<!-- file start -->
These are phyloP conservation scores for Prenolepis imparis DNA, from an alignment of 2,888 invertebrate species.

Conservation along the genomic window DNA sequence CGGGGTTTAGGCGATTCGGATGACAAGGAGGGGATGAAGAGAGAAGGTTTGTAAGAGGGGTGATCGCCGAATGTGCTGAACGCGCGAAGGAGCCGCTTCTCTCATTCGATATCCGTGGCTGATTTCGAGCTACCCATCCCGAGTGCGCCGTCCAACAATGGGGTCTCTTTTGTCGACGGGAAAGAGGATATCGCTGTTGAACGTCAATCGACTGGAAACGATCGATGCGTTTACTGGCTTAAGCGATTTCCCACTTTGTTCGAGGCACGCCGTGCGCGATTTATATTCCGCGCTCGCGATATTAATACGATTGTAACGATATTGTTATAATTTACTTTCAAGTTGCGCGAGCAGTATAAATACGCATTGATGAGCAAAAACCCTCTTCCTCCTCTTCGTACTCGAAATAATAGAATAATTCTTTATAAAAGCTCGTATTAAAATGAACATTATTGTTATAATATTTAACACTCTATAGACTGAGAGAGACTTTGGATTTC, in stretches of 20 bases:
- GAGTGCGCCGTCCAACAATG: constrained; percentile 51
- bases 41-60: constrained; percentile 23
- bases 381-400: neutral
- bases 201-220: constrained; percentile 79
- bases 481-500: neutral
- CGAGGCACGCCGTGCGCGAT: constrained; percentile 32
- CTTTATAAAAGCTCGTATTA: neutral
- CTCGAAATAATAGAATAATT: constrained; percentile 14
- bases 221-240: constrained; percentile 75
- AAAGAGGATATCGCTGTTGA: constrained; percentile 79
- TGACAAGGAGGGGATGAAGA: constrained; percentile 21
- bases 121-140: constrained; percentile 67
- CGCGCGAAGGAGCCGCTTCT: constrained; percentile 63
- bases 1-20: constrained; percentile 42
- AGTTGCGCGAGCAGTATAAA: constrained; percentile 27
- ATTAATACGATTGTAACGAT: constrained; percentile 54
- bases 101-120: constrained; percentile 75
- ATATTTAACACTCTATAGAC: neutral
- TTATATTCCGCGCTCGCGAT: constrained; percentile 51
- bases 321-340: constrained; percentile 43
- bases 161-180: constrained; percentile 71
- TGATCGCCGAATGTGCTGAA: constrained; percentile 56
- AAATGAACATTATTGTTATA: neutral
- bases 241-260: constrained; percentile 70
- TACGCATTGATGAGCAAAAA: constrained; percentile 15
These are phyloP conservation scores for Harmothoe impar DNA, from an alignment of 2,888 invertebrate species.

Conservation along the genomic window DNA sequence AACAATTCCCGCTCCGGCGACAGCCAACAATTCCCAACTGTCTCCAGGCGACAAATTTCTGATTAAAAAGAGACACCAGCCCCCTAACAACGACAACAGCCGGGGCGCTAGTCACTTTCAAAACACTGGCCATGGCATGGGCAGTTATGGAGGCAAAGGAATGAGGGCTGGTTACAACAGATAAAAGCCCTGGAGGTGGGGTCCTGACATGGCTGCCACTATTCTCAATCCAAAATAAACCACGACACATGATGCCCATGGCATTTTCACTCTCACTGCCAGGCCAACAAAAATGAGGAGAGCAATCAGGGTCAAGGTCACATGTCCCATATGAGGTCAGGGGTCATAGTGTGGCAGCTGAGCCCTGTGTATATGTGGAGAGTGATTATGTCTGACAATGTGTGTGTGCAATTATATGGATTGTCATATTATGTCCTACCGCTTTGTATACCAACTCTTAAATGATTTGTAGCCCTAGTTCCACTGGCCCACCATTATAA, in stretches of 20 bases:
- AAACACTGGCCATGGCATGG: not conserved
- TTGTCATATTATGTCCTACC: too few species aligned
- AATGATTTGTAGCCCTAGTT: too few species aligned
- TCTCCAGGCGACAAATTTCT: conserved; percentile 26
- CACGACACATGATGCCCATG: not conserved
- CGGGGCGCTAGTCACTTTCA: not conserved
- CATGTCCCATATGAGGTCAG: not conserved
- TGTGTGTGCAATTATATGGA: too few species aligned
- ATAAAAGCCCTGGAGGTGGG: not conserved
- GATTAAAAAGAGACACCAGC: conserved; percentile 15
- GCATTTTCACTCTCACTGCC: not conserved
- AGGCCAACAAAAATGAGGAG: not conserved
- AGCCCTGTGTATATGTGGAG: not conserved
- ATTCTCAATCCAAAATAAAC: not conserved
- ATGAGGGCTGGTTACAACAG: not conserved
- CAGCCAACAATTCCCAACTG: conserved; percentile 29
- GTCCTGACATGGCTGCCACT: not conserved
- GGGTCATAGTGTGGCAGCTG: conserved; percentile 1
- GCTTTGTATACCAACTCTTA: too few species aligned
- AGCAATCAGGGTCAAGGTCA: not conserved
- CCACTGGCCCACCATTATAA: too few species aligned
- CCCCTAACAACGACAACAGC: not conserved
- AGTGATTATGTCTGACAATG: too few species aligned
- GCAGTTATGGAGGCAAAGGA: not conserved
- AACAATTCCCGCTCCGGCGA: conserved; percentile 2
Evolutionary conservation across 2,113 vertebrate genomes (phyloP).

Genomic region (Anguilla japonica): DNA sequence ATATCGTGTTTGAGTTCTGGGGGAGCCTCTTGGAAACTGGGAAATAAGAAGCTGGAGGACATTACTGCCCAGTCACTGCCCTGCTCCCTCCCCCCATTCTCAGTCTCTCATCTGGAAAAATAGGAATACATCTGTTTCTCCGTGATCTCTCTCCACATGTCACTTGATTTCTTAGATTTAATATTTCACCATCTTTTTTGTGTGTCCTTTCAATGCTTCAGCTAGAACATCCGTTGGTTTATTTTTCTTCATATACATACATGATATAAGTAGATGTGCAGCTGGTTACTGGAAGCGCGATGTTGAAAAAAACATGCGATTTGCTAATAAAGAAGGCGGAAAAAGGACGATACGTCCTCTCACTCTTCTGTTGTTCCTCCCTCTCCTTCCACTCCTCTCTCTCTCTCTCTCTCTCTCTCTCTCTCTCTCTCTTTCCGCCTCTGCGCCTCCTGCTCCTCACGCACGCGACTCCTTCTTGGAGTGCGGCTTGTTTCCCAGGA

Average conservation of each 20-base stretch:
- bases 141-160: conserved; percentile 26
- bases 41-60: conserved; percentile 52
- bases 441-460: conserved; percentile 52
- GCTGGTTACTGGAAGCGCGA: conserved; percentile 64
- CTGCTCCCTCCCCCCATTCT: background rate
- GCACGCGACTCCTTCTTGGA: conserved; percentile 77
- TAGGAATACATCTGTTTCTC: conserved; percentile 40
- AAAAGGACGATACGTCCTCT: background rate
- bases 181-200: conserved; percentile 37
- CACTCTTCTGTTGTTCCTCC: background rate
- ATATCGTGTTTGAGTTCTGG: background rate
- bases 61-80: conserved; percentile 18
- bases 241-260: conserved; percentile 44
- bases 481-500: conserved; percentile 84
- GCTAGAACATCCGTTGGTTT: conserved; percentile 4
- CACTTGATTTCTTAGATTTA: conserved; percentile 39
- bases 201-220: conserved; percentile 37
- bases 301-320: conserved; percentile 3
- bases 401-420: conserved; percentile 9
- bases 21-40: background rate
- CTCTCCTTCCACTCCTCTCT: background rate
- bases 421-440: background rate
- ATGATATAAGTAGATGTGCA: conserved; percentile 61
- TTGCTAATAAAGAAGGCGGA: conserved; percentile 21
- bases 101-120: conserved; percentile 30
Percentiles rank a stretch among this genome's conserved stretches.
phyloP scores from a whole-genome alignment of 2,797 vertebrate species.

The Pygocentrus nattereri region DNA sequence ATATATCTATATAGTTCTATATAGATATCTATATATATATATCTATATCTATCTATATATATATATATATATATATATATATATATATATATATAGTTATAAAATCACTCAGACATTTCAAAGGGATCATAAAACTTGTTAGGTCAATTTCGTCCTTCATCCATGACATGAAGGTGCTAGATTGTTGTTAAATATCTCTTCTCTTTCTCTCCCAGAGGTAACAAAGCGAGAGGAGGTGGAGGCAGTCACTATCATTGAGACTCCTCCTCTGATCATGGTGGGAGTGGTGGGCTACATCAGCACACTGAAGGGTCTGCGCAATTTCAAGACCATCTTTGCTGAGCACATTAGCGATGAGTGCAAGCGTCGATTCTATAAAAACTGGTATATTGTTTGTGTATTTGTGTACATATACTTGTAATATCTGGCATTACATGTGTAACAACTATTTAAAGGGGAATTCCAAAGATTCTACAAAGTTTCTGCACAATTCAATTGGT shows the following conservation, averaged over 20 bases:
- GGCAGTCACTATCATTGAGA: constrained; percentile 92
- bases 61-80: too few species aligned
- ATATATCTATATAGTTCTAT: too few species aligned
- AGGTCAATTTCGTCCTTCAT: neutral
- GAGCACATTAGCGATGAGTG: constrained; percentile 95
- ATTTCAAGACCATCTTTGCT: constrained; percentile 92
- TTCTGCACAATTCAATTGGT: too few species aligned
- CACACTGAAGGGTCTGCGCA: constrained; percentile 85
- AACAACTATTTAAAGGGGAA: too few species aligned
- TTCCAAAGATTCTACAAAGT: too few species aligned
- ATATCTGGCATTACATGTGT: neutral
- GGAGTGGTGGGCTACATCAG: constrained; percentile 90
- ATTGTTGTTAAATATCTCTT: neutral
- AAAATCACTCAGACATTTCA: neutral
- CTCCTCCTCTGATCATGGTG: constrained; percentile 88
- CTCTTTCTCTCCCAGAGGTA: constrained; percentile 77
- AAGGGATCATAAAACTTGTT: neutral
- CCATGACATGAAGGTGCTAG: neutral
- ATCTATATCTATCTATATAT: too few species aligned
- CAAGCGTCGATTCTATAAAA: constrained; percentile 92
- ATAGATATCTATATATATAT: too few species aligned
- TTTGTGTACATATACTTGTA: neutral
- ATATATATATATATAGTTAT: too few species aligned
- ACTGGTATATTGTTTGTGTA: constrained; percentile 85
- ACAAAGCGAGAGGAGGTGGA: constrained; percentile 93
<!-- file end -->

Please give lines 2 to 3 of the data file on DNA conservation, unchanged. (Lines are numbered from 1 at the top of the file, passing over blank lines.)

Conservation along the genomic window DNA sequence CGGGGTTTAGGCGATTCGGATGACAAGGAGGGGATGAAGAGAGAAGGTTTGTAAGAGGGGTGATCGCCGAATGTGCTGAACGCGCGAAGGAGCCGCTTCTCTCATTCGATATCCGTGGCTGATTTCGAGCTACCCATCCCGAGTGCGCCGTCCAACAATGGGGTCTCTTTTGTCGACGGGAAAGAGGATATCGCTGTTGAACGTCAATCGACTGGAAACGATCGATGCGTTTACTGGCTTAAGCGATTTCCCACTTTGTTCGAGGCACGCCGTGCGCGATTTATATTCCGCGCTCGCGATATTAATACGATTGTAACGATATTGTTATAATTTACTTTCAAGTTGCGCGAGCAGTATAAATACGCATTGATGAGCAAAAACCCTCTTCCTCCTCTTCGTACTCGAAATAATAGAATAATTCTTTATAAAAGCTCGTATTAAAATGAACATTATTGTTATAATATTTAACACTCTATAGACTGAGAGAGACTTTGGATTTC, in stretches of 20 bases:
- GAGTGCGCCGTCCAACAATG: constrained; percentile 51